We are told that the period of “mid-life” is supposed to be fulfilling, but for some it involves a longing to achieve a feeling of youthfulness, a sense of remorse for un-achieved goals, resentment of our failed relationships and social status. The routine and treadmill of life have become mundane, and we may want to feel alive again. We might start to look for that excitement, the Va Va Voom that we used to get from life without the use of our zimmer or a little blue pill. We may start to spend our weekends at the Harley Davidson Dealership or a little longer browsing the back pages of Readers Wives than we need to.
I can only speak for myself, but I have always been aware of the constant battle to strive to be “more male”, the historical requirement to compare our masculinity, to “Man up”, to reach the standard, or to be “bigger” than the next guy. For working class men, maintaining a job and providing for the family has always been central to this and a failure to do so brings a fear of shame, of judgement and defeat. For some, being unable to maintain the Alpha status and bravado can be devastating. It can lead to a complete loss of identity, feelings of worthlessness and hopelessness. Combined with an inability to express one’s emotions or being able to ask for help, bouts of depression can quite rapidly lead to thoughts of suicide. We may have lost control of everything else in our lives, but we can still decide our own fate.
Suicide is still the biggest killer of men in the UK under the age of 45.
It doesn’t have to be.
Sometimes all it takes is a kind and caring conversation for someone to be given permission to talk about their emotions and feelings. And whilst it may be difficult to hear someone talk about what is causing them such emotional pain, we need to realise that this is about them, not us. Having this conversation may be the most courageous thing that they ever do and you can help. Just be there and listen. Accept the silences, accept the red-hot ball that they have just thrown you and hold it. Hold them. Take everything they say and treat it like gold. Climb down the ladder to be with them, to empathise and hear their pain. Take the time to listen without judgement and try not to interrupt. Only when we have taken the time to listen might they be prepared to accept our help and support. Show them that there is always hope.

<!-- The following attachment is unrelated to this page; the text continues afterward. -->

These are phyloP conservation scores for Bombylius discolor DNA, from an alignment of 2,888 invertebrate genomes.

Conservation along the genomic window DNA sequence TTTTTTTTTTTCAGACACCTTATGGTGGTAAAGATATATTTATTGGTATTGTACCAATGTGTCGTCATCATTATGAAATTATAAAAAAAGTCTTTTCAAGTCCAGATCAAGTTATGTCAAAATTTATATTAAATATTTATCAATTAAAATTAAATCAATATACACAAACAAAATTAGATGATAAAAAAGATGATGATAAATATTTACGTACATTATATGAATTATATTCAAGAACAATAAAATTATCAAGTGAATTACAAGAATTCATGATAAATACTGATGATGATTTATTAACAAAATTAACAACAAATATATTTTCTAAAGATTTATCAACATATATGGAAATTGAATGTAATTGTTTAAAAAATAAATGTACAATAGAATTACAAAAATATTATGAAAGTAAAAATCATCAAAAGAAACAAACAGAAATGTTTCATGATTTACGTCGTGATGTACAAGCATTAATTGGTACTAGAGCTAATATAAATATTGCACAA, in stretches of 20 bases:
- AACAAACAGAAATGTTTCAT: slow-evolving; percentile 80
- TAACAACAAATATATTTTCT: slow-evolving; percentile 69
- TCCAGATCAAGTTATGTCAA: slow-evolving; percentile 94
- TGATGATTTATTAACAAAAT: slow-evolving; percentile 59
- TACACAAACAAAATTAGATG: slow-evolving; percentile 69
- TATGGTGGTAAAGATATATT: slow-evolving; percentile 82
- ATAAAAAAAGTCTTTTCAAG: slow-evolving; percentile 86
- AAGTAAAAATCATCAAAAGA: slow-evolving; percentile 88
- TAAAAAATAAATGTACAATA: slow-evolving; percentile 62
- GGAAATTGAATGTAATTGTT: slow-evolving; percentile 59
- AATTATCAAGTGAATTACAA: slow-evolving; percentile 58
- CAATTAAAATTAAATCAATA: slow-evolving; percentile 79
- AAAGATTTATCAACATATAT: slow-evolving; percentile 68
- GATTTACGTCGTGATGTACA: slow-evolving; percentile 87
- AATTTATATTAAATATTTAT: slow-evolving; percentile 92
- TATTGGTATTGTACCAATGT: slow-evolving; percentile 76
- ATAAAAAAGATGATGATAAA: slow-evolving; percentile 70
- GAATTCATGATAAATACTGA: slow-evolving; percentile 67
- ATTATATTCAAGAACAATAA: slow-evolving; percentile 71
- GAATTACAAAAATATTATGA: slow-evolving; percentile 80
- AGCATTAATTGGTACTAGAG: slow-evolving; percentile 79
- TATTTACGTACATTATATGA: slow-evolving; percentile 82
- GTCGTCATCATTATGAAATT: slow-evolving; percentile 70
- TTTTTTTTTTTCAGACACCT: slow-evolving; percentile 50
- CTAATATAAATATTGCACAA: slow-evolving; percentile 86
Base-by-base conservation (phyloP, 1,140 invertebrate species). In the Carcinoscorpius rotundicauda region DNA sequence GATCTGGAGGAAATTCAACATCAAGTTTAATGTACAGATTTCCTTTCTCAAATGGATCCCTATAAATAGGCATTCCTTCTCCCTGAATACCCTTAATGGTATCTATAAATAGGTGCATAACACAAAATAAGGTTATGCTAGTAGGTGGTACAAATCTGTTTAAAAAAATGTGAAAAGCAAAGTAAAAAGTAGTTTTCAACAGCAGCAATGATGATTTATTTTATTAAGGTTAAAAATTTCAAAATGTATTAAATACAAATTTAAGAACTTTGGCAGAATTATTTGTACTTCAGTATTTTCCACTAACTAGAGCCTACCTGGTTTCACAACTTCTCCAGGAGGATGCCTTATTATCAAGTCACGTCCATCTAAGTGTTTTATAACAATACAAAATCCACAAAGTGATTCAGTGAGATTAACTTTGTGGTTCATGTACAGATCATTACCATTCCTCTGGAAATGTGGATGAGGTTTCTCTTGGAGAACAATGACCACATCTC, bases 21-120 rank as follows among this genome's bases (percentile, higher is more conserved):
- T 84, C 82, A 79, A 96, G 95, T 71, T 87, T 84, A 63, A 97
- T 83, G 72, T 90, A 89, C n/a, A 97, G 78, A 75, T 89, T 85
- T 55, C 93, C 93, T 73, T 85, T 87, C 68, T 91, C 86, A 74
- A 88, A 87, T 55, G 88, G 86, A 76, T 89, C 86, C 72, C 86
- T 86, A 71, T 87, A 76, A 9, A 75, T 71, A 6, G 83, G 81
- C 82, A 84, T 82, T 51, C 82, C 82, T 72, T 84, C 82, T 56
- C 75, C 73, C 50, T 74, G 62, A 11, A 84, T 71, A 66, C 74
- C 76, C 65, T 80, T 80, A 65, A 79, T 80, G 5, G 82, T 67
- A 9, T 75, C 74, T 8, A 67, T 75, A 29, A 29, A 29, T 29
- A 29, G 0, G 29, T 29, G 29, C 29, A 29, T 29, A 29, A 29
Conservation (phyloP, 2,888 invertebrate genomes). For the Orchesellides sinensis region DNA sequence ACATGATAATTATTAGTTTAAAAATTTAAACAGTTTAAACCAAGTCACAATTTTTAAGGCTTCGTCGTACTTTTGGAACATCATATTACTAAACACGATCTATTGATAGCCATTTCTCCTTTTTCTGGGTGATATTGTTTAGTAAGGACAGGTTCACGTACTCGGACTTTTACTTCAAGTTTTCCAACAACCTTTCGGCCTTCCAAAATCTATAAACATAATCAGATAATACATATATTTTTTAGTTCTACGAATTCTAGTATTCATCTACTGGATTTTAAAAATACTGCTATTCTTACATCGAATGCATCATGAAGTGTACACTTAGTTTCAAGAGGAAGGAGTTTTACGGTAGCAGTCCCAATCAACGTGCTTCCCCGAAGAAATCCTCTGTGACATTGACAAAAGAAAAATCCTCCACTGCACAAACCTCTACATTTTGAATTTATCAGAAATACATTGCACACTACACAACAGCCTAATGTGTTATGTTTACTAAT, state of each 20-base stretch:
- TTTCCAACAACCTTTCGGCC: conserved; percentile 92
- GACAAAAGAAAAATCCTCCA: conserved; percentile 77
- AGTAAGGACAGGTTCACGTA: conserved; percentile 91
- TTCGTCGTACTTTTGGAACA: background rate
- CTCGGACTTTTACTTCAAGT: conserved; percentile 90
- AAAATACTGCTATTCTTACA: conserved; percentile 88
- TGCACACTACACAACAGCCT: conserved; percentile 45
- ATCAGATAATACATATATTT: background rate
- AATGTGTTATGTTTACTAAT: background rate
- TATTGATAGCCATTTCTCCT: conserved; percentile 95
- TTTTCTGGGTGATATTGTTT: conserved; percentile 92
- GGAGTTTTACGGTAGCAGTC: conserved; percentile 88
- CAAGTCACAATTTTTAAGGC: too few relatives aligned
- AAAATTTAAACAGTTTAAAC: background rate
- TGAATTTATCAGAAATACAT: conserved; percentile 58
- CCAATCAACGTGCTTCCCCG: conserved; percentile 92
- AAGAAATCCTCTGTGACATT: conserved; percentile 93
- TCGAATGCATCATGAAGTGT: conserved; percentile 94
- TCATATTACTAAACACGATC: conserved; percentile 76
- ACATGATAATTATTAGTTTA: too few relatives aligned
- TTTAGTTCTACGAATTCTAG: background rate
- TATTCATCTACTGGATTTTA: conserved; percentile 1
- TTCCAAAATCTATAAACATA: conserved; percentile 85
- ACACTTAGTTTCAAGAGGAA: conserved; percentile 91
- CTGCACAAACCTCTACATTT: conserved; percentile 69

Personally, as I reach the brow of the hill, I find that my life has already dramatically changed. My work revolves around encouraging people to talk so that they don’t find themselves struggling with this disconnection. And whilst, I often find myself hearing of other people’s sadness, I am looking forward to what the future might hold. Our past experiences and hindsight can teach us valuable lessons about putting one foot in front of the other. We can use the times when we have stumbled to our advantage and use them to help us make those informed decisions.
Yes, mid-life may be the perfect opportunity to change some things in your life, but don’t change those essential supportive building blocks and pillars that you have taken so long to build and nurture. You may need them in the future. You may want to dye your grey hair, change your wardrobe and dust off that leather jacket, but don’t just change your course for the sake of it. Take the time to pause, celebrate the wins and grieve the losses.
I plan to make changes that better my world and those within it. I plan to make changes that matter. In the meantime, I’m off to Aldi to see what the middle-aisle has in store…